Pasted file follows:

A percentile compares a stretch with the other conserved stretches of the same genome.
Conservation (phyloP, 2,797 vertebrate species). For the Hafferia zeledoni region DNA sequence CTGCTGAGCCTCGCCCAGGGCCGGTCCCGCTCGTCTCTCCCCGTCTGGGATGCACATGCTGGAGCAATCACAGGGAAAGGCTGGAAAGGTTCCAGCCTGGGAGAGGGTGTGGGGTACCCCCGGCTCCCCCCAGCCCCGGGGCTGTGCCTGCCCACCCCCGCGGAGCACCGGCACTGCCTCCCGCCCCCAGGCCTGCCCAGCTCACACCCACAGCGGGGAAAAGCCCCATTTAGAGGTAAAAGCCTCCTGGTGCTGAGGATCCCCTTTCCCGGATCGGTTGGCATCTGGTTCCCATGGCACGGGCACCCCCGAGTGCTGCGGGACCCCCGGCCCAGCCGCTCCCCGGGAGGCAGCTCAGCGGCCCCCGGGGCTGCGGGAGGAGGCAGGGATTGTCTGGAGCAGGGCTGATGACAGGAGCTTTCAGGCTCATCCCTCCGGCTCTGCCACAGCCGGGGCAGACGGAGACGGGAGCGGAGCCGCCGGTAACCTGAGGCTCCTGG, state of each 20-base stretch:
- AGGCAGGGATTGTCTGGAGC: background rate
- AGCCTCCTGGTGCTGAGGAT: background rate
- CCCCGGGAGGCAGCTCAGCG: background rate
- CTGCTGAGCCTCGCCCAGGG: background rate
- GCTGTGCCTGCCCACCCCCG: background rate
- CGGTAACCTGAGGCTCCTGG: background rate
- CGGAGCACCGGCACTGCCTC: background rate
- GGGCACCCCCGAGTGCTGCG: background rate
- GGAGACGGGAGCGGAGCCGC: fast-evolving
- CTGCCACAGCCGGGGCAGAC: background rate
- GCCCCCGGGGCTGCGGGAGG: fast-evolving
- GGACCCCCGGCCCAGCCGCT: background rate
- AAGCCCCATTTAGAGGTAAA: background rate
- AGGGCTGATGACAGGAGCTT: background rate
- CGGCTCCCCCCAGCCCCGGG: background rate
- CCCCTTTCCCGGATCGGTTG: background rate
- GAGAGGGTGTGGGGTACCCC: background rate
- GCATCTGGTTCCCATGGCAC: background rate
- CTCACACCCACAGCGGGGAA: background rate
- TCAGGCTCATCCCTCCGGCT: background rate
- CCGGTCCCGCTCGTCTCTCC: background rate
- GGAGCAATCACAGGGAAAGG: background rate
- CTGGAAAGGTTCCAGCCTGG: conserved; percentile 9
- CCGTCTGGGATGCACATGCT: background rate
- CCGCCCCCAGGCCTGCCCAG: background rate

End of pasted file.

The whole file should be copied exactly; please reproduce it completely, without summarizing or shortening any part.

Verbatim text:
A percentile compares a stretch with the other conserved stretches of the same genome.
Conservation (phyloP, 2,797 vertebrate species). For the Hafferia zeledoni region DNA sequence CTGCTGAGCCTCGCCCAGGGCCGGTCCCGCTCGTCTCTCCCCGTCTGGGATGCACATGCTGGAGCAATCACAGGGAAAGGCTGGAAAGGTTCCAGCCTGGGAGAGGGTGTGGGGTACCCCCGGCTCCCCCCAGCCCCGGGGCTGTGCCTGCCCACCCCCGCGGAGCACCGGCACTGCCTCCCGCCCCCAGGCCTGCCCAGCTCACACCCACAGCGGGGAAAAGCCCCATTTAGAGGTAAAAGCCTCCTGGTGCTGAGGATCCCCTTTCCCGGATCGGTTGGCATCTGGTTCCCATGGCACGGGCACCCCCGAGTGCTGCGGGACCCCCGGCCCAGCCGCTCCCCGGGAGGCAGCTCAGCGGCCCCCGGGGCTGCGGGAGGAGGCAGGGATTGTCTGGAGCAGGGCTGATGACAGGAGCTTTCAGGCTCATCCCTCCGGCTCTGCCACAGCCGGGGCAGACGGAGACGGGAGCGGAGCCGCCGGTAACCTGAGGCTCCTGG, state of each 20-base stretch:
- AGGCAGGGATTGTCTGGAGC: background rate
- AGCCTCCTGGTGCTGAGGAT: background rate
- CCCCGGGAGGCAGCTCAGCG: background rate
- CTGCTGAGCCTCGCCCAGGG: background rate
- GCTGTGCCTGCCCACCCCCG: background rate
- CGGTAACCTGAGGCTCCTGG: background rate
- CGGAGCACCGGCACTGCCTC: background rate
- GGGCACCCCCGAGTGCTGCG: background rate
- GGAGACGGGAGCGGAGCCGC: fast-evolving
- CTGCCACAGCCGGGGCAGAC: background rate
- GCCCCCGGGGCTGCGGGAGG: fast-evolving
- GGACCCCCGGCCCAGCCGCT: background rate
- AAGCCCCATTTAGAGGTAAA: background rate
- AGGGCTGATGACAGGAGCTT: background rate
- CGGCTCCCCCCAGCCCCGGG: background rate
- CCCCTTTCCCGGATCGGTTG: background rate
- GAGAGGGTGTGGGGTACCCC: background rate
- GCATCTGGTTCCCATGGCAC: background rate
- CTCACACCCACAGCGGGGAA: background rate
- TCAGGCTCATCCCTCCGGCT: background rate
- CCGGTCCCGCTCGTCTCTCC: background rate
- GGAGCAATCACAGGGAAAGG: background rate
- CTGGAAAGGTTCCAGCCTGG: conserved; percentile 9
- CCGTCTGGGATGCACATGCT: background rate
- CCGCCCCCAGGCCTGCCCAG: background rate